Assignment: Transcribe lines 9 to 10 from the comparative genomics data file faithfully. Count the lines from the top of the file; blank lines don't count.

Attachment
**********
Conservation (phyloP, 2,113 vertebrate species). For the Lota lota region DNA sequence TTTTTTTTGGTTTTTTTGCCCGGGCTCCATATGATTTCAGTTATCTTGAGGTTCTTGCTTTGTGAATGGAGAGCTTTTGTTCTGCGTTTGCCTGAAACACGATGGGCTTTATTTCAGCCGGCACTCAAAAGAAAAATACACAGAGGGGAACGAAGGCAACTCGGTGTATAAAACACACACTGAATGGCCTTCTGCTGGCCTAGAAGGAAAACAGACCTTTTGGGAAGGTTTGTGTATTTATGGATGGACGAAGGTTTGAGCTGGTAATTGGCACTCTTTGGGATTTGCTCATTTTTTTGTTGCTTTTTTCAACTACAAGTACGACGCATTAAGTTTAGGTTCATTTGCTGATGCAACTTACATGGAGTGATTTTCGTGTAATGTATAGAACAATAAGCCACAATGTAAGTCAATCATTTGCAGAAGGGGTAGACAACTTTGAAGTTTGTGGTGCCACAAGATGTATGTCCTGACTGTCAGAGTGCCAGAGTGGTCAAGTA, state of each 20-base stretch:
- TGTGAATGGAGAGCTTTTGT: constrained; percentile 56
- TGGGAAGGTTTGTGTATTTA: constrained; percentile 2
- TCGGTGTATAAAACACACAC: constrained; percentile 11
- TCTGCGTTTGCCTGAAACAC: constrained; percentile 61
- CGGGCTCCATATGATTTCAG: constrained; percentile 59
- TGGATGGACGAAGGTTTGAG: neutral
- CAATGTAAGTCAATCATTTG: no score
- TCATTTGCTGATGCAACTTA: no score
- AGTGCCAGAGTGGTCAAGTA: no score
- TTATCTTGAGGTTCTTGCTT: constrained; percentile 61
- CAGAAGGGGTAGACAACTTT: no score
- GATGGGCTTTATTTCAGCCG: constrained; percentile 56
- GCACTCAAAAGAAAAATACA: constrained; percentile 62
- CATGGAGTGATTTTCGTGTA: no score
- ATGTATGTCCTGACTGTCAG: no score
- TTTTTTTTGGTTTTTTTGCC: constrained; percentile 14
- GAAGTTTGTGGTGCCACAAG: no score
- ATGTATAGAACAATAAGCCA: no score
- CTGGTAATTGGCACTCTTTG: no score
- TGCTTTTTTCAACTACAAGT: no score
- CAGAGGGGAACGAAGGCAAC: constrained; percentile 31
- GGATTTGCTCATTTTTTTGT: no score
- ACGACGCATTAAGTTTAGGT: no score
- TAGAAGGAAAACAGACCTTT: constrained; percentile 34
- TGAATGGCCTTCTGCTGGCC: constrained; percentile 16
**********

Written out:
- TCATTTGCTGATGCAACTTA: no score
- AGTGCCAGAGTGGTCAAGTA: no score